MANGA REVIEW | "Fly Me to the Moon" - Vols. 10 & 11
Ah, the great outdoors. There’s nothing like fresh mountain air, clean roaring rivers, and star-studded skies to take in the full appreciation of Mother Nature. No, this isn’t another glowing review of Laid-Back Camp (which everyone and their grandmother should read & watch!), but rather a setup for the tenth volume of Fly Me to the Moon. For you see, thanks to a nosy grandmother, our lovebirds have been brought to a roughing-it kind of surrounding.
But first, poor Nasa must deal with the consequence of marrying a terrific cook, with him putting on some love handles. Yanagi-sensei aims to confess her love to Taniguchi, but has to first admit to committing a deed he told her strictly not to do. Meanwhile, Nasa attempts to sneak a peek at Tsukasa’s undies, as his self-conscious ways gets away of his horniness. Plus, Arisugawa seeks a bold man to be her nude model for an upcoming art project.
The thing that has made Fly Me to the Moon such a joy to read is how relatable it can be. Sure, it takes some cartoonish elements into consideration, but how Nasa and Tsukasa deal with common couples challenges is presented with such “I’ve been there, man” energy. Whether it’s something innocent like buying a piece of furniture or naughty like, well, sneaking a peek at your love’s undergarments, every bit of Nasa and Tsukasa’s life is showcased with both cuteness and a fine level of understanding one’s feelings.
Which leads me to the camping part of this volume. It’s obvious that something’s bothering Tsukasa when her grandmother brings up the idea to camp. However, because her husband’s excited for it, she has no choice but to go along with the trip. Of course, it helps (or hinders) her that a boatload of friends are tagging along, so the roughing it part of camping isn’t as torturous as it could’ve been. But Nasa has some other ideas to add some excitement to the camping trip, and we’re not talking about rock climbing either!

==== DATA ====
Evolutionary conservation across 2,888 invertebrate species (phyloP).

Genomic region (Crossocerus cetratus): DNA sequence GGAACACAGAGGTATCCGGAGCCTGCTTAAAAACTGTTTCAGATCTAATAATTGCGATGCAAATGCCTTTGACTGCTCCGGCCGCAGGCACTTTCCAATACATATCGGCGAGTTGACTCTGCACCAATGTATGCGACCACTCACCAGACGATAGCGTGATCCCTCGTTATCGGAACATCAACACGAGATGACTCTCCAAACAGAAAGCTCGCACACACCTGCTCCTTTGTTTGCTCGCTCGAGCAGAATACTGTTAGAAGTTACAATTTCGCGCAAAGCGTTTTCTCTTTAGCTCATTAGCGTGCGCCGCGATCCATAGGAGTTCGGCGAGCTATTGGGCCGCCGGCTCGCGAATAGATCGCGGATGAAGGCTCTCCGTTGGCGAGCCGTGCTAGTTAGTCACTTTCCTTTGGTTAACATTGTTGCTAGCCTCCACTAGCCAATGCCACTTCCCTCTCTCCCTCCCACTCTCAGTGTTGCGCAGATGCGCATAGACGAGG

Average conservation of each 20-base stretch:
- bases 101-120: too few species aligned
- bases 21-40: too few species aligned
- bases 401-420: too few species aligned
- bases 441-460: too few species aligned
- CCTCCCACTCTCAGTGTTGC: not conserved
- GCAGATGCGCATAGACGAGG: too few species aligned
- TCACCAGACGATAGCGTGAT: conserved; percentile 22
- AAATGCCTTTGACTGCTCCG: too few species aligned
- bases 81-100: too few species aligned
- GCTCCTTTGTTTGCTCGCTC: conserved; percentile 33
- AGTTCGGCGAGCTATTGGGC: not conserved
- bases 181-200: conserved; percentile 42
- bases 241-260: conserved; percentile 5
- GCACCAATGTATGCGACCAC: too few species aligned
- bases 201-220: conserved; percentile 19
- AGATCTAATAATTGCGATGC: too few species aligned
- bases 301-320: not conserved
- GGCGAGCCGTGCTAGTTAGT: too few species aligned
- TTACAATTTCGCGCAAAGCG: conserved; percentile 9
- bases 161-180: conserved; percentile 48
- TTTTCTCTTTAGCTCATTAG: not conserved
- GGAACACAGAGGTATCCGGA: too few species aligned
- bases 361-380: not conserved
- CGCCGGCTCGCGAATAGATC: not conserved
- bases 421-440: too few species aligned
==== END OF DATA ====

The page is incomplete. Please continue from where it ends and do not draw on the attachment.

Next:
But all of this leads towards a hint about Tsukasa’s mysterious past. It almost comes to a head when she goes back to grab a hiker whose lagging behind. The way Tsukasa handles the hike gives way to not just informative facts about wildlife, but a certain ninja-styled means of taking on rough pathways. Because of just how swiftly and flawlessly she’s able to handle tough terrains, it leads us to wonder who Tsukasa really is.
For that matter, how come Tsukasa knows fine details about what happened hundreds of years ago? Does she truly have connection to the moon in the same way Princess Kaguya did in tales of old? Even Nasa’s getting curious about why Tsukasa married him immediately, even though her current reason is sweet enough. (Hell, the Q&A section at the end of the volume is also getting antsy about her true self!)
At any rate, Volume Ten of Fly Me to the Moon gives enough answers while crafting more questions. But the sweetness and promiscuous way Nasa and Tsukasa deal with challenges normal and raunchy is what keeps this rom-com a worthwhile read. We may know soon enough why Tsukasa said yes to Nasa all those years ago. But even if it still takes awhile for the full truth to be revealed, Fly Me to the Moon will find the cutest and horniest means of biding its time.